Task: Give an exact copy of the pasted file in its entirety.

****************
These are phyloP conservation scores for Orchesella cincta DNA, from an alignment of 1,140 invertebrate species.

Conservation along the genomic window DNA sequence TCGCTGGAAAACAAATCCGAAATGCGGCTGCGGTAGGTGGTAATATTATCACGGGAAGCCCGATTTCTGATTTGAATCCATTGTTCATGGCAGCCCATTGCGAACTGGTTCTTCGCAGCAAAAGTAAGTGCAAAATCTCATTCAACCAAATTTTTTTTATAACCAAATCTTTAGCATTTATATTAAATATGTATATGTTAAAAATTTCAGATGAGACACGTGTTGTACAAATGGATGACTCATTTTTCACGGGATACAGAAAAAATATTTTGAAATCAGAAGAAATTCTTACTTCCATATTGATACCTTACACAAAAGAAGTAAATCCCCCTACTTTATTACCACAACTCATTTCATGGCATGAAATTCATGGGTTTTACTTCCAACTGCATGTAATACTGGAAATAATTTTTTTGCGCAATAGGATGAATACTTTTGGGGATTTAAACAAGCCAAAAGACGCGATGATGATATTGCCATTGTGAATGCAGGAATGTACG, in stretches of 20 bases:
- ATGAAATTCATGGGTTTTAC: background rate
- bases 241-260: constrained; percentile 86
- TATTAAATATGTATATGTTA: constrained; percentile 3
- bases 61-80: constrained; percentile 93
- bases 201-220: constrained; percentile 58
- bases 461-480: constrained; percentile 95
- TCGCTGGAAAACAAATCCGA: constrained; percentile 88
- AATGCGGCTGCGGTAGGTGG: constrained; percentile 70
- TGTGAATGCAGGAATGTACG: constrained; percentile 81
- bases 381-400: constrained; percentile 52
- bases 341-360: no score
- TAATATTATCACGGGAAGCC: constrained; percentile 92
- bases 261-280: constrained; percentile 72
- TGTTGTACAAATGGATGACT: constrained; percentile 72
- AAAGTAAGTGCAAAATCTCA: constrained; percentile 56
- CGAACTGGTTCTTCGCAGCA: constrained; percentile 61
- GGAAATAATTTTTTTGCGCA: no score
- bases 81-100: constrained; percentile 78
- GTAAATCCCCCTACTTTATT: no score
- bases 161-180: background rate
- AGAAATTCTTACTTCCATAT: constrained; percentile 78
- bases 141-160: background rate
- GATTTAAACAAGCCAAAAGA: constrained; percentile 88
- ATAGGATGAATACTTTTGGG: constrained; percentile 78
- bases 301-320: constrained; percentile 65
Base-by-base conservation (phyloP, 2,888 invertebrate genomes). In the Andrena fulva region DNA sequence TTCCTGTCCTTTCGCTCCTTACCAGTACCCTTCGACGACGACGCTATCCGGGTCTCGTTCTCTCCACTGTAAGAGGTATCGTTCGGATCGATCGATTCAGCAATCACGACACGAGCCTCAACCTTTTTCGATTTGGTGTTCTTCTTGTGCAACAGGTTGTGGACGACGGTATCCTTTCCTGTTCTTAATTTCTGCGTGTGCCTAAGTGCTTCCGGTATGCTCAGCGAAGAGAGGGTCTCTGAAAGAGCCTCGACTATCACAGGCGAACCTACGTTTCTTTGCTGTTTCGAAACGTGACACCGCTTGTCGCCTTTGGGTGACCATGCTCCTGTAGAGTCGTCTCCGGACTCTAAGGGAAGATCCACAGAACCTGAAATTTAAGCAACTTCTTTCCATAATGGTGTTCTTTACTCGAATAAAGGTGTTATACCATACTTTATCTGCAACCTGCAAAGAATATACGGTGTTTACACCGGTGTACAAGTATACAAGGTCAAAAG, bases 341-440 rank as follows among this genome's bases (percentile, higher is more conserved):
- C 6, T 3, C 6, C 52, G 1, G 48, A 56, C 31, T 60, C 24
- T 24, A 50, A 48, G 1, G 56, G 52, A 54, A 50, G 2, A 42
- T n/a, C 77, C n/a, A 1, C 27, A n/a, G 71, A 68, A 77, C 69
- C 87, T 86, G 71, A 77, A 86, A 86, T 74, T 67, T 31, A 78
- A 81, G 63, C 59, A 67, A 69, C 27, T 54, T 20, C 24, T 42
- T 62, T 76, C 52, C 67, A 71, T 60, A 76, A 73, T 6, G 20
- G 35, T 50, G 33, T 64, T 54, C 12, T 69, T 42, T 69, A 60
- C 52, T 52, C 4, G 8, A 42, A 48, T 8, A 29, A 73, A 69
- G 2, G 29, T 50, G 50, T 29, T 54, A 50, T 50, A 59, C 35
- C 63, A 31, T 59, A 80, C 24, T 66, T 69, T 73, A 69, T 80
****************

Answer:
These are phyloP conservation scores for Orchesella cincta DNA, from an alignment of 1,140 invertebrate species.

Conservation along the genomic window DNA sequence TCGCTGGAAAACAAATCCGAAATGCGGCTGCGGTAGGTGGTAATATTATCACGGGAAGCCCGATTTCTGATTTGAATCCATTGTTCATGGCAGCCCATTGCGAACTGGTTCTTCGCAGCAAAAGTAAGTGCAAAATCTCATTCAACCAAATTTTTTTTATAACCAAATCTTTAGCATTTATATTAAATATGTATATGTTAAAAATTTCAGATGAGACACGTGTTGTACAAATGGATGACTCATTTTTCACGGGATACAGAAAAAATATTTTGAAATCAGAAGAAATTCTTACTTCCATATTGATACCTTACACAAAAGAAGTAAATCCCCCTACTTTATTACCACAACTCATTTCATGGCATGAAATTCATGGGTTTTACTTCCAACTGCATGTAATACTGGAAATAATTTTTTTGCGCAATAGGATGAATACTTTTGGGGATTTAAACAAGCCAAAAGACGCGATGATGATATTGCCATTGTGAATGCAGGAATGTACG, in stretches of 20 bases:
- ATGAAATTCATGGGTTTTAC: background rate
- bases 241-260: constrained; percentile 86
- TATTAAATATGTATATGTTA: constrained; percentile 3
- bases 61-80: constrained; percentile 93
- bases 201-220: constrained; percentile 58
- bases 461-480: constrained; percentile 95
- TCGCTGGAAAACAAATCCGA: constrained; percentile 88
- AATGCGGCTGCGGTAGGTGG: constrained; percentile 70
- TGTGAATGCAGGAATGTACG: constrained; percentile 81
- bases 381-400: constrained; percentile 52
- bases 341-360: no score
- TAATATTATCACGGGAAGCC: constrained; percentile 92
- bases 261-280: constrained; percentile 72
- TGTTGTACAAATGGATGACT: constrained; percentile 72
- AAAGTAAGTGCAAAATCTCA: constrained; percentile 56
- CGAACTGGTTCTTCGCAGCA: constrained; percentile 61
- GGAAATAATTTTTTTGCGCA: no score
- bases 81-100: constrained; percentile 78
- GTAAATCCCCCTACTTTATT: no score
- bases 161-180: background rate
- AGAAATTCTTACTTCCATAT: constrained; percentile 78
- bases 141-160: background rate
- GATTTAAACAAGCCAAAAGA: constrained; percentile 88
- ATAGGATGAATACTTTTGGG: constrained; percentile 78
- bases 301-320: constrained; percentile 65
Base-by-base conservation (phyloP, 2,888 invertebrate genomes). In the Andrena fulva region DNA sequence TTCCTGTCCTTTCGCTCCTTACCAGTACCCTTCGACGACGACGCTATCCGGGTCTCGTTCTCTCCACTGTAAGAGGTATCGTTCGGATCGATCGATTCAGCAATCACGACACGAGCCTCAACCTTTTTCGATTTGGTGTTCTTCTTGTGCAACAGGTTGTGGACGACGGTATCCTTTCCTGTTCTTAATTTCTGCGTGTGCCTAAGTGCTTCCGGTATGCTCAGCGAAGAGAGGGTCTCTGAAAGAGCCTCGACTATCACAGGCGAACCTACGTTTCTTTGCTGTTTCGAAACGTGACACCGCTTGTCGCCTTTGGGTGACCATGCTCCTGTAGAGTCGTCTCCGGACTCTAAGGGAAGATCCACAGAACCTGAAATTTAAGCAACTTCTTTCCATAATGGTGTTCTTTACTCGAATAAAGGTGTTATACCATACTTTATCTGCAACCTGCAAAGAATATACGGTGTTTACACCGGTGTACAAGTATACAAGGTCAAAAG, bases 341-440 rank as follows among this genome's bases (percentile, higher is more conserved):
- C 6, T 3, C 6, C 52, G 1, G 48, A 56, C 31, T 60, C 24
- T 24, A 50, A 48, G 1, G 56, G 52, A 54, A 50, G 2, A 42
- T n/a, C 77, C n/a, A 1, C 27, A n/a, G 71, A 68, A 77, C 69
- C 87, T 86, G 71, A 77, A 86, A 86, T 74, T 67, T 31, A 78
- A 81, G 63, C 59, A 67, A 69, C 27, T 54, T 20, C 24, T 42
- T 62, T 76, C 52, C 67, A 71, T 60, A 76, A 73, T 6, G 20
- G 35, T 50, G 33, T 64, T 54, C 12, T 69, T 42, T 69, A 60
- C 52, T 52, C 4, G 8, A 42, A 48, T 8, A 29, A 73, A 69
- G 2, G 29, T 50, G 50, T 29, T 54, A 50, T 50, A 59, C 35
- C 63, A 31, T 59, A 80, C 24, T 66, T 69, T 73, A 69, T 80